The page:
A time of change for Winterhawks
Summer is a time of change in the hockey world, especially at the junior hockey level, where players, coaches and executives are often looking to move up the professional ladder.
Given that, the Portland Winterhawks enjoyed unusual stability during the era that began when Bill Gallacher bought the club in 2008.
But the summer of 2021 is one of significant change for the Western Hockey League club.
On Tuesday, June 8, the club announced that team president Doug Piper resigned. On Wednesday, June 9, came news that longtime assistant coach Kyle Gustafson is leaving to become an assistant coach for the NHL's Vancouver Canucks.
Also, Kelley Robinett, a senior VP in charge of business operations who has been with the club since 1999, is no longer a full-time Winterhawks employee.
Gustafson was ready for a jump to the pros after serving as the right-hand man for Winterhawks VP/GM/coach Mike Johnston. And, given that the club's new owners Michael Kramer and Kerry Preete appear ready to take a more hands-on approach than Gallacher did, management changes are certainly not surprising.
Piper and Robinett each said he is confident the new owners will be good for the Winterhawks.
"These are really good guys and smart businessmen," Piper said.
For Piper, a Portland native, the opportunity to lead the business side of the Portland Winterhawks was too good to pass up.
In 2008, when Gallacher bought the struggling Western Hockey League franchise, Piper was charged with revitalizing a once-strong brand that had withered off the ice and on.
It is that turnaround Piper is most proud of as he leaves the WHL club.
"We had to rebuild trust in the organization within the community," Piper said.
Some of the significant steps included programs to bring school kids to what is now Winterhawks Skating Center for skating clinics and developing a floor hockey program for local schools.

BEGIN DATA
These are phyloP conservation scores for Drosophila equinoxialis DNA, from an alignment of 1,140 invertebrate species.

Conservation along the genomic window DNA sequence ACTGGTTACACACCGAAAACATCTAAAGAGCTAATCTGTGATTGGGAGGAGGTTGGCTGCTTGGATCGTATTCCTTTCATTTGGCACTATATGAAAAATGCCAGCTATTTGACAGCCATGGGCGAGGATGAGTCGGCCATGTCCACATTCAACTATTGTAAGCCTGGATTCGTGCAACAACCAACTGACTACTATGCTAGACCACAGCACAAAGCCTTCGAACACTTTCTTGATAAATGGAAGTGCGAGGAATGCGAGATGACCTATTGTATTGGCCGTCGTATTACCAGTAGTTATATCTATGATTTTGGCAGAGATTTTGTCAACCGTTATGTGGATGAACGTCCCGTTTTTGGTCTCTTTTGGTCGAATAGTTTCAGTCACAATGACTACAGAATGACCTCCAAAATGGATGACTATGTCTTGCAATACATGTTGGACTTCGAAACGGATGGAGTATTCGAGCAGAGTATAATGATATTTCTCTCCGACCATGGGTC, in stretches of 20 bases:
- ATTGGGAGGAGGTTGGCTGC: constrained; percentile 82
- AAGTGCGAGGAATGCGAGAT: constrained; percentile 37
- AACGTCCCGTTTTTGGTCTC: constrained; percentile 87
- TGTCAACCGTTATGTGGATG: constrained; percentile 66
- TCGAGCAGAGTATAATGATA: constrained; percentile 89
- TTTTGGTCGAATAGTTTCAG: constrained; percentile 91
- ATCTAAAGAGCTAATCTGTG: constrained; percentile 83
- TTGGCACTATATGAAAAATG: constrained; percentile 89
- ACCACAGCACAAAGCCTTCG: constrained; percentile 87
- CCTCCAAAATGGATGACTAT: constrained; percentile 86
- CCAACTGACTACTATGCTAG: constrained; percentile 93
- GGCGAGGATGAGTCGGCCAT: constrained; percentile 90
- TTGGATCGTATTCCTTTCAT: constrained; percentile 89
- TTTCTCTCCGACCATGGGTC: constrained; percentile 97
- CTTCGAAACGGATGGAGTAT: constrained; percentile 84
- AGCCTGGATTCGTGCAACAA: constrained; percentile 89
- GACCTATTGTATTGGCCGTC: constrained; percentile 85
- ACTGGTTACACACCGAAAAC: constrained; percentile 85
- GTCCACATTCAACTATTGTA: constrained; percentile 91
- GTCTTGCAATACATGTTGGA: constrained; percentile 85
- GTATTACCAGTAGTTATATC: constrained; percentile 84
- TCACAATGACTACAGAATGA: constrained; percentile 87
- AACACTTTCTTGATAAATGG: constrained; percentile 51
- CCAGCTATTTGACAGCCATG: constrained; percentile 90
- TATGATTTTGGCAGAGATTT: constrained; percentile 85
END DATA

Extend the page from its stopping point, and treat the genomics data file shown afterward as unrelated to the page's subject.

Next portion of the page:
A turning point, Piper remembers, was honoring one of the most successful in professional hockey during the 1960s during a March 2009 Portland Buckaroos reunion staged by the Winterhawks.
"That was a big event that first year. It really started is on the way to rebuilding the brand in the marketplace," Piper said.
Winning helped, of course. Johnston built a winning team on the ice and Piper and his team promoted it while the two became a strong partnership leading the organization. Piper is particularly proud that the Winterhawks' revenue grew 12% annually between 2009 and 2012.
Steering the Winterhawks through the ownership change and the pandemic was the most significant challenge of his tenure, Piper said, adding that he is looking forward to having time to recharge and explore.
He is not ready to retire, though.
Piper, who had a consulting business before joining the Winterhawks, plans to stay in Portland while seeking opportunities to help sports franchises with social media and technology challenges as they recover from the pandemic.
Gustafson, a 1999 graduate of Centennial High in Gresham, has been with the Winterhawks since 2003 as an assistant coach. He has been the club's top assistant for several years and was named assistant general manager in 2018. For four seasons, Gustafson worked alongside Travis Green on the Winterhawks staff.
His new job will reunite him with Green, entering his fourth season as the Canucks' head coach.
"It's really flattering to be considered for a job in the National Hockey League," Gustafson told Winterhawks.com. "To work in the NHL is something that everyone dreams of and all coaches strive for. Getting the chance to work for the Vancouver Canucks, and to work once again with Travis (Green), is a great opportunity and something that I didn't want to pass up."
Johnston told Winterhawks.com that Gustafson earned this opportunity.
"He's become one of the most sought-after coaches in the Western Hockey League and he's a personal friend," Johnston said. "I have a great respect for his work ethic and the quality of his coaching skills."
Robinett said he, like Piper, will explore consulting opportunities. A Kent, Washington native, Robinett joined the Winterhawks ticket sales team in 1999, his first job after graduating from Washington State University. It was, he said, a logical first step toward his goal of a career in sports.
While still selling tickets, Robinett worked on the computer coding for one of the club's first websites. As he climbed from ticket account manager to director of operations and marketing and eventually to the title of VP of marketing, Robinett was instrumental at positioning the Winterhawks at the forefront of using technology — from email lists to social media to locally televising games against Seattle — to engage with fans.
He said the opportunity to work with so many amazing people is his most cherished memory from more than two decades with the Winterhawks.
As for what's next?
"It's about time I decided what to do when I grow up," Robinett said with a laugh.
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